Ranting about perfection

I’ve always been driven. Even as a kid, I always tried harder. The problem isn’t that I need to try harder, the problem is that I want perfection. I stare at the scene I’ve written and shake my head in despair. Absolute garbage! Delete button, here I go.

I found this article by Joe Bunting titled The Myth of Perfection on The Write Practice. It was actually really helpful because he starts by saying: you’re never going to be perfect. For me, that was great news because it set me free. I can accept it and try to do a good job, not a perfect job.

When I look forward, I get overwhelmed. I think of the odds against me and they seem insurmountable. It helps if I look back. Once, I didn’t speak English. I wrote and didn’t believe I’d ever get published. I’ve written a book, I have another on the works.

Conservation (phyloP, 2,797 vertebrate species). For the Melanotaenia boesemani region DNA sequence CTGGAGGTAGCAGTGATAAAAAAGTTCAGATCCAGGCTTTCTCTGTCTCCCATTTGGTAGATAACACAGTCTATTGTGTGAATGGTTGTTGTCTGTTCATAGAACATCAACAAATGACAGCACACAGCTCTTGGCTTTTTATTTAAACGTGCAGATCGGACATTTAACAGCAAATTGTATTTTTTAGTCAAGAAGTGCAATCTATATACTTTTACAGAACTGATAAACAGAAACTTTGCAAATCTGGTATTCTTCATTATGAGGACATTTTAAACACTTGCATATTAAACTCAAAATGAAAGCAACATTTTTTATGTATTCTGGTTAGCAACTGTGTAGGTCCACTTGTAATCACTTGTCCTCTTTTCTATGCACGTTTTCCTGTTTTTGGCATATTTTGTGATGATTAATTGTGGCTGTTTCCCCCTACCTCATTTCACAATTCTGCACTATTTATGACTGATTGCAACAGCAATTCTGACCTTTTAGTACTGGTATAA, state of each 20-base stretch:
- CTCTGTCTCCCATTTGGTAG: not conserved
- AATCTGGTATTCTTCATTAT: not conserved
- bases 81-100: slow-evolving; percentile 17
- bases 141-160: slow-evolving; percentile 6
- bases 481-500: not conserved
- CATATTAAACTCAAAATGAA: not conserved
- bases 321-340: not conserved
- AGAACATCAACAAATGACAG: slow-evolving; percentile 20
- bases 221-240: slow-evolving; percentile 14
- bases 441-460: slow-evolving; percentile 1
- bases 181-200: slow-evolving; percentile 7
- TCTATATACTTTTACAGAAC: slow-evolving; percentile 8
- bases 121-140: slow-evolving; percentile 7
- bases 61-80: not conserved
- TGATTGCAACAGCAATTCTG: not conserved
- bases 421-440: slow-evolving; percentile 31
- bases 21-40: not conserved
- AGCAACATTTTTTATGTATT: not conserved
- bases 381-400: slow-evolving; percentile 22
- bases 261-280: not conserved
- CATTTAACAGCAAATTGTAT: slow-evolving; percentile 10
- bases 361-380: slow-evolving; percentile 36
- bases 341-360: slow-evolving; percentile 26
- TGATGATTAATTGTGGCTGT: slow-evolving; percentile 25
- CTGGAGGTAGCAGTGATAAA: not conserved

Maybe I need to embrace Good Enough and kick Perfection in the butt.

calvin-and-hobbes-2

Marketing…

I loved Mishka Jenkins‘ post this week on Marketing because I could relate so well to what she said. I too don’t like to market my book. In fact, I have to admit I haven’t actually done any real marketing for my book–except for the posts on this blog.

I know for independent writers it’s a necessity but… I still don’t like it. It feels like shameless self-promotion. Mishka puts it so well.

“… I don’t like shoving myself in people’s faces shouting, ‘Buy my books they’re awesome!’ 😀 And no matter how inventively I try to do my marketing, it always feels like that’s what I’m doing.”

That’s it. Exactly.